Reviewing for The Dallas Morning News, Scott Cantrell wrote that the company's first ever production of Verdi's Biblical epic — which opened the Dallas Opera's 50th anniversary season — is "wonderfully cast [by and large], and newly commissioned sets and costumes by Dallas artists Frances Bagley and Tom Orr are striking, at times stunning."
The abstract design for the production features stairways and deep portals, which Cantrell said are "magically lighted by Paul Palazzo ... A backdrop of vertical stripes fronted by vertical rods creates a moir_ Euphrates riverbank. A huge abstract squiggle evokes Babylon's hanging gardens."
Cantrell did find, however, that James Robinson's direction was "curiously stilted, falling back on too many gestural clich_s and failing to ignite crucial confrontations." And in the Fort Worth Star-Telegram, Matthew Erikson wrote, "That the production might have been trying to strip the story down to its intimate human elements — the troubled conscience of a ruthless king, a dysfunctional royal family — is admirable. But that was undermined by Robinson's static stagings, particularly in the opera's rich choral numbers."
The cast and the Dallas Opera Orchestra were better received. "Music director Graeme Jenkins seemed to take special care with clarity and sensitive scalings. And the orchestra played well," wrote Cantrell.
"Anna Shafajinskaia delivers a scenery-chewing performance as Abigaille," he continued, "her big soprano blazing fearlessly through the vocal fireworks —... Katharine Goeldner is scarcely less thrilling, and flawlessly tuned, as Fenena. Jos_ Luis Duval has just the ample Italianate tenor one wants for Ismaele. Peter Rose brings great dignity to the role of the high priest Zaccaria, and a warm, fluid bass to match.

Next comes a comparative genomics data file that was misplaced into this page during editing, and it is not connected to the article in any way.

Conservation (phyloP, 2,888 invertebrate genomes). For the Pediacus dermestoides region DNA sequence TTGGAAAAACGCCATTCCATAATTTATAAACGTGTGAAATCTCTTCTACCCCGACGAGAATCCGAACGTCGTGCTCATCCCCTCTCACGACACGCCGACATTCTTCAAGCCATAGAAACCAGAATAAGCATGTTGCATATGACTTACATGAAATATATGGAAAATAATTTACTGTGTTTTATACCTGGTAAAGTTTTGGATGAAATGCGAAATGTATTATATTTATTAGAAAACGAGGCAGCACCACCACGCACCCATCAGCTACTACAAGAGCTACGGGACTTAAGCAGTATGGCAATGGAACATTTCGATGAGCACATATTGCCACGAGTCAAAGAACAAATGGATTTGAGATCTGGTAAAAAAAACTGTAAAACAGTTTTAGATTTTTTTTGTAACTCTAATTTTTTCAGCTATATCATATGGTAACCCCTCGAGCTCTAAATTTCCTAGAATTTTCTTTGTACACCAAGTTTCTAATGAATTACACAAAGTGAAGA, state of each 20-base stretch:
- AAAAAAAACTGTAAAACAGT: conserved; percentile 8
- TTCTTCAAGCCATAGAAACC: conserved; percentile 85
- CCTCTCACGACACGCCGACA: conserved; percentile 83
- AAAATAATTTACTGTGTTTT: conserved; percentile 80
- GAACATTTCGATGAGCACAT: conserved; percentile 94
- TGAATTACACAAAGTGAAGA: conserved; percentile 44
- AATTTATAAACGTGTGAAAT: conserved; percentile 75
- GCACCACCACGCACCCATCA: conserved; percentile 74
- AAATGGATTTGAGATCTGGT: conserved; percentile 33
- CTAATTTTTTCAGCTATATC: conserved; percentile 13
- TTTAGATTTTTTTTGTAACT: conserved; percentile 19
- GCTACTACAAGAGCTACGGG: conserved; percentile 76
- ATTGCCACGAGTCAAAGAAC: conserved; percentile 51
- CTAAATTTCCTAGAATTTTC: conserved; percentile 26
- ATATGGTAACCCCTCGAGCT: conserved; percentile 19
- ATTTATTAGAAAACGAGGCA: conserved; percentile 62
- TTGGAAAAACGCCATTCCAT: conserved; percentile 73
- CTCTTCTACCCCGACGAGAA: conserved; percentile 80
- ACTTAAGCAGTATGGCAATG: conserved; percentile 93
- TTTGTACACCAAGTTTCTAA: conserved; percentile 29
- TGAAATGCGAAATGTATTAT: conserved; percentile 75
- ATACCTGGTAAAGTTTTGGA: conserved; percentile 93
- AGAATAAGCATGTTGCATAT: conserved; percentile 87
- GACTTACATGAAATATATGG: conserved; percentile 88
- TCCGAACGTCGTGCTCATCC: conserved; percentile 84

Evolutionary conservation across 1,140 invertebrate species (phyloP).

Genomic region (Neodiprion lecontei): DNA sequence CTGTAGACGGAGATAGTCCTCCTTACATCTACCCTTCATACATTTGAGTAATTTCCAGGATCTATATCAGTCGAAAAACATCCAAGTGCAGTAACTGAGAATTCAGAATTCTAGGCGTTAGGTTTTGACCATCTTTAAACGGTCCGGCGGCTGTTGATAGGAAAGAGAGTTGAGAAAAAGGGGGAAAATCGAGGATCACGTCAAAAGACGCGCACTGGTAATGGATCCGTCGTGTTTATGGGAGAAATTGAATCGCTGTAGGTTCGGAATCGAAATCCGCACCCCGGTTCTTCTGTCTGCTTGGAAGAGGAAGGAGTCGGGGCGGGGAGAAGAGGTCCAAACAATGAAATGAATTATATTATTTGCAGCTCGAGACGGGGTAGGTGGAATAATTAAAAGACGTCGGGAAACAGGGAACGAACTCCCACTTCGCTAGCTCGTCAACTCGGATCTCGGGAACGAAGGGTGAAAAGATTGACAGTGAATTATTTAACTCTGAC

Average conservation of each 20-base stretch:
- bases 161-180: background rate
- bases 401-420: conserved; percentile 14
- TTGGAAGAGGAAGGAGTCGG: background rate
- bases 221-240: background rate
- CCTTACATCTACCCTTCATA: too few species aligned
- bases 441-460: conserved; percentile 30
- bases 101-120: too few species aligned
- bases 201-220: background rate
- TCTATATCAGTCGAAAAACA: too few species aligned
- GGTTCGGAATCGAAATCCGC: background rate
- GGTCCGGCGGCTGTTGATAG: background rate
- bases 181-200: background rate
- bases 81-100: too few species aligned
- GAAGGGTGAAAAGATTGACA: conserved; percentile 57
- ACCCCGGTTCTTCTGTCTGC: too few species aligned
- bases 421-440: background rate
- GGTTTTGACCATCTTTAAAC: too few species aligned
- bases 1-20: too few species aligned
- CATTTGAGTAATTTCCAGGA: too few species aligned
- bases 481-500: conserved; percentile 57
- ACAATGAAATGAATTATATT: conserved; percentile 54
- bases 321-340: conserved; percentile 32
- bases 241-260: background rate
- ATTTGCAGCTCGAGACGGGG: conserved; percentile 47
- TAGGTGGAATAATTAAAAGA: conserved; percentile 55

"Alas, Zeljko Lucic is a Nabucco one can't imagine striking fear throughout the Middle East. His baritone never quite thrills, " he adds.
Erikson was more sympathetic to Lucic, writing that he "won you over with his Act III duet with Shafajinskaia and his Act IV aria. His stage presence often wooden, Lucic still sang with a warm luster and majestic authority.
"But the unsung heroes of the evening," he observes, "were Paul Palazzo, whose attractive lighting design warmed the stage, and chorus master Alexander Rom, who prepared the choristers to near perfection."
The Dallas Opera's production of Verdi's Nabucco continues for two more performances, tonight and Saturday (November 18), at the Fair Park Music Hall in Dallas. More information is available at www.dallasopera.org.